The Fillmore Auditorium
January 5, 2023
Photos by Raymond Ahner.
With their forthcoming sixth studio album (On the Prowl) being released on February 24th, parody hair-metallers Steel Panther recently kicked off a 37-date tour at the legendary Fillmore in San Francisco recently, playing to a packed crowd who sang along to every word.
Opening their set with “Goin’ in the Back Door,” the band wasted no time in bringing their sometimes X-Rated, yet tongue and cheek humor with them. Most bands fans might be more than a little offended by the song titles, lyrics, and between song banter, but not Steel Panther’s. The band brings it all in such a clever, no offence intended type of way that most everyone in attendance can’t help but laugh and smile. They obviously get it.
With new bass player “Spyder,” the band tore through a 15-song set that not only highlighted their sense of humor, but also their musical expertise. While they may come across as a parody of the hair metal bands that ruled the eighties, Steel Panther are also a very tight, talented band, which was proven not only by frontman Michael Starr’s lyrics and quick witted quips, but also by guitarist “Satchel’s” guitar solo.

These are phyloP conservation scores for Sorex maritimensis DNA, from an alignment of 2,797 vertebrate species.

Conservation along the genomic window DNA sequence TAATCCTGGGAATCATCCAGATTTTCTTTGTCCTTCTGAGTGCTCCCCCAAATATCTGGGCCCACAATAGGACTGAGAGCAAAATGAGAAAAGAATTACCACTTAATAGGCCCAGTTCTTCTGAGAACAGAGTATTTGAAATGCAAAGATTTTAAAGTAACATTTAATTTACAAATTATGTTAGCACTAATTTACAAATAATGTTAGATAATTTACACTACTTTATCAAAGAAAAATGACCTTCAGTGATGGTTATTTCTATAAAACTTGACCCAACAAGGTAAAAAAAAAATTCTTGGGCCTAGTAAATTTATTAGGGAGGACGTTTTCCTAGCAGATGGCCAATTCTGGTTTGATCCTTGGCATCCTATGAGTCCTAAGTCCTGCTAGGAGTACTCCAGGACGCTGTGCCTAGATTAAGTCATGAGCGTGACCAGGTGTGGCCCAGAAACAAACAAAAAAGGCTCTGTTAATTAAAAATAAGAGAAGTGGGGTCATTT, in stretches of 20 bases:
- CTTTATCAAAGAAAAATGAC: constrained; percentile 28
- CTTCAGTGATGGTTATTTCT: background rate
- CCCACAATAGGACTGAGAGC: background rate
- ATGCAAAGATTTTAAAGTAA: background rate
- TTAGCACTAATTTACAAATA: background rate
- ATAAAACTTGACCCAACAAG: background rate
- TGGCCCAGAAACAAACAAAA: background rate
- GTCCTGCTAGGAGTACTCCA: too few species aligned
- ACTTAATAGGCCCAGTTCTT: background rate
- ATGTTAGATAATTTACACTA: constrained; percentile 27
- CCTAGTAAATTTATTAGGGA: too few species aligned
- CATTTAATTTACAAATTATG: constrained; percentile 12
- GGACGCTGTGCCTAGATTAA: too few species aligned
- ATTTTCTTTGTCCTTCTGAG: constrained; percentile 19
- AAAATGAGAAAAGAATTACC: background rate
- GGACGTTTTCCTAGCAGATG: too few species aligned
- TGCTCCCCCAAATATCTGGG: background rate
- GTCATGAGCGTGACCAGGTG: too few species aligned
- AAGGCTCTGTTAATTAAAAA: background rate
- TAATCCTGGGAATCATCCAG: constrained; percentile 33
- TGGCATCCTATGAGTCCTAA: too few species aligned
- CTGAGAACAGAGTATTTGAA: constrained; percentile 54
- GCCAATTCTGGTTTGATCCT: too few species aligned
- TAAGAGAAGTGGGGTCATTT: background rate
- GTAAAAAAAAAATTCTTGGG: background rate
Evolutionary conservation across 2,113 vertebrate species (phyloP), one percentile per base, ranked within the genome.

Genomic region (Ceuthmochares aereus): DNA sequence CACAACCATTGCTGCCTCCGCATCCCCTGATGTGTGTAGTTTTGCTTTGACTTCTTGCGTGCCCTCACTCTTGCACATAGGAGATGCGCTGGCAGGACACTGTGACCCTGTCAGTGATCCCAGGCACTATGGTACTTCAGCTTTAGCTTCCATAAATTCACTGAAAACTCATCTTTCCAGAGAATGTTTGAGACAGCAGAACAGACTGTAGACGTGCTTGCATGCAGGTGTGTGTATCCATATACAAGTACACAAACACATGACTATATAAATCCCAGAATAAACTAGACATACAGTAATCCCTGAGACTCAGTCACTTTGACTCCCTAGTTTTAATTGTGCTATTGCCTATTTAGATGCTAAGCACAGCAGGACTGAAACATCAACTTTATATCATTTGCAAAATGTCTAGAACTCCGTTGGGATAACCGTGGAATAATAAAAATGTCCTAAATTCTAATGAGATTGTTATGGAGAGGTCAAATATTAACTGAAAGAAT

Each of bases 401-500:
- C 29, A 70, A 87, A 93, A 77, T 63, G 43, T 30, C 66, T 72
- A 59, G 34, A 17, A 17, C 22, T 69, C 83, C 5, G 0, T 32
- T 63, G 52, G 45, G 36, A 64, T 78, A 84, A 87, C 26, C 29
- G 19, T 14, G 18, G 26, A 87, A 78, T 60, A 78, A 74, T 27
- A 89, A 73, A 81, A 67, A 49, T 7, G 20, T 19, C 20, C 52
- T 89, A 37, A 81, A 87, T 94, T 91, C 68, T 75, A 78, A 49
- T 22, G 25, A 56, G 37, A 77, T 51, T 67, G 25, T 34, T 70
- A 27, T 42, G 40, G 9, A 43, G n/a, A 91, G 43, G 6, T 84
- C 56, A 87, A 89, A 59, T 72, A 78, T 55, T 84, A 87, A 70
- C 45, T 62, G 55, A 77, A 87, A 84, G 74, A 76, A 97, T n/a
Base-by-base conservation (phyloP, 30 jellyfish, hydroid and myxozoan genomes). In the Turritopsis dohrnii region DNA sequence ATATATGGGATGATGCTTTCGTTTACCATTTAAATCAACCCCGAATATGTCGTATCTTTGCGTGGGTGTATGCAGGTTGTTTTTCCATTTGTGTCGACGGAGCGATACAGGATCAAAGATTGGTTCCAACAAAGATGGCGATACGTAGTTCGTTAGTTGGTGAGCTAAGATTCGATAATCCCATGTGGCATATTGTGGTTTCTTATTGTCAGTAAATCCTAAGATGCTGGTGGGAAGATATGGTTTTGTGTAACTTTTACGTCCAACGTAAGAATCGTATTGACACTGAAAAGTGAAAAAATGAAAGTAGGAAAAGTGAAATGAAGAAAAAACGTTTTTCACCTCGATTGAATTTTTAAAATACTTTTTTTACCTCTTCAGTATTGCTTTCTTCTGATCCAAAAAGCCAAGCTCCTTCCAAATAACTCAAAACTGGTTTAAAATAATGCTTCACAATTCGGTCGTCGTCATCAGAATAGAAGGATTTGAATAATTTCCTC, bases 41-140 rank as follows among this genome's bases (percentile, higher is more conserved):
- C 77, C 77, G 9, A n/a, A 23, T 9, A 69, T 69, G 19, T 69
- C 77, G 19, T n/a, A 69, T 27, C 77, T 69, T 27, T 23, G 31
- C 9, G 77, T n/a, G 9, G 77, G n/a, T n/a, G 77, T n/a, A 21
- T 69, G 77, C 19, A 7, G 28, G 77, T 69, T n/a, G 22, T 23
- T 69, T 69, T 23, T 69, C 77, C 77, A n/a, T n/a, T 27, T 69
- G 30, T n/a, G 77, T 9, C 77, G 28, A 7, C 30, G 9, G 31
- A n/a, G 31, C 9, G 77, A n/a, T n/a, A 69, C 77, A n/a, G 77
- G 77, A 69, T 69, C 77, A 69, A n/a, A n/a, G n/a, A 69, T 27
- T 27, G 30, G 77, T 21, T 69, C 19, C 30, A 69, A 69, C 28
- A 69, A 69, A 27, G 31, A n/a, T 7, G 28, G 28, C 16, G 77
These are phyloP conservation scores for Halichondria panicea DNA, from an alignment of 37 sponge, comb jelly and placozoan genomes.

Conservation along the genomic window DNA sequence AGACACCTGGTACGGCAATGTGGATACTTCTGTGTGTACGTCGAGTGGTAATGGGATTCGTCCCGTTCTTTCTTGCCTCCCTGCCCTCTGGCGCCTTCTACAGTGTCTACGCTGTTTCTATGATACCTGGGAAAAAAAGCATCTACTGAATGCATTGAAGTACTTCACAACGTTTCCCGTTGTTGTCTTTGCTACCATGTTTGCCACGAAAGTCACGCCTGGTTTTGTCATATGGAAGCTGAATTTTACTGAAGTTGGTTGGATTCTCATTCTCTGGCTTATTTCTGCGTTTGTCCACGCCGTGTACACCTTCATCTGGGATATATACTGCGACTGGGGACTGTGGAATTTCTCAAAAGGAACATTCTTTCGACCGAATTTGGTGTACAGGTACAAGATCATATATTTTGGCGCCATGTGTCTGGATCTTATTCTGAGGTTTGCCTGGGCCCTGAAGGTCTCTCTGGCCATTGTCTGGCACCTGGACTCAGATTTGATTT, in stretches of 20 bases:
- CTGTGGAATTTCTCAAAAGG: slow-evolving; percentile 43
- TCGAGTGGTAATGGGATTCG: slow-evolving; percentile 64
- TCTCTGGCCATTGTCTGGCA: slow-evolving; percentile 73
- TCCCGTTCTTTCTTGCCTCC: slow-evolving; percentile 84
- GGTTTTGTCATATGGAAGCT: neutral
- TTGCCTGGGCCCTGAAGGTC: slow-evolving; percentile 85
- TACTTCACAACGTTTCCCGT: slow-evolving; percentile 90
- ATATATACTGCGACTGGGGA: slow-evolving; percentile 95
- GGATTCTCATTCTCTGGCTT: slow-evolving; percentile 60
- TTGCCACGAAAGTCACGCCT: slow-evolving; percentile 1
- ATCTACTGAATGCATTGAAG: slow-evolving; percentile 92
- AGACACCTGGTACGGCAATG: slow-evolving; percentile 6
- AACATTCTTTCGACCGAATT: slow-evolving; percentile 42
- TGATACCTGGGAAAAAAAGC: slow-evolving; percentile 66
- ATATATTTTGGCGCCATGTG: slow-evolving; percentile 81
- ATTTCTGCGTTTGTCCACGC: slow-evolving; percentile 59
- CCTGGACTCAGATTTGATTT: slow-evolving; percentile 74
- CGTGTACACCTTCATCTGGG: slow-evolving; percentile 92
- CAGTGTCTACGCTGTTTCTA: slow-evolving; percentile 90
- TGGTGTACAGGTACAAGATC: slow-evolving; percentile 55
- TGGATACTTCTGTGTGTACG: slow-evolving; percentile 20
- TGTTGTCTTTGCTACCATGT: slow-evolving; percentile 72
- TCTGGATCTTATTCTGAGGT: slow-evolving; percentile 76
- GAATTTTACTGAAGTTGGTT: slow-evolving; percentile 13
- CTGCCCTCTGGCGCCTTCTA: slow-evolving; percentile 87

Highlights from their set included “Tomorrow Night,” “17 Girls in a Row,” and “Asian Hooker,” during which they brought out legendary Bay Area guitarist Phill Demmel. Demmel also joined in for a banging version of The Kinks “You Really Got Me.”
After closing their set with “Death to All But Metal,” the band returned to the stage for “Community Property,” before ending their show with “Gloryhole.” It’s a pretty safe bet that everyone left the venue with a smile on their face, which is exactly what Steel Panther sets out to do.
Opening the show was a band by the name of The L.A. Maybe, who took the stage to a fan in the front row yelling out “Who the Fuck Are You?” The band quickly responded with a high energy Southern Rock sound that proved to be the perfect way to prime the packed room for the headliners.
Here’s a slideshow with more photos by Raymond Ahner: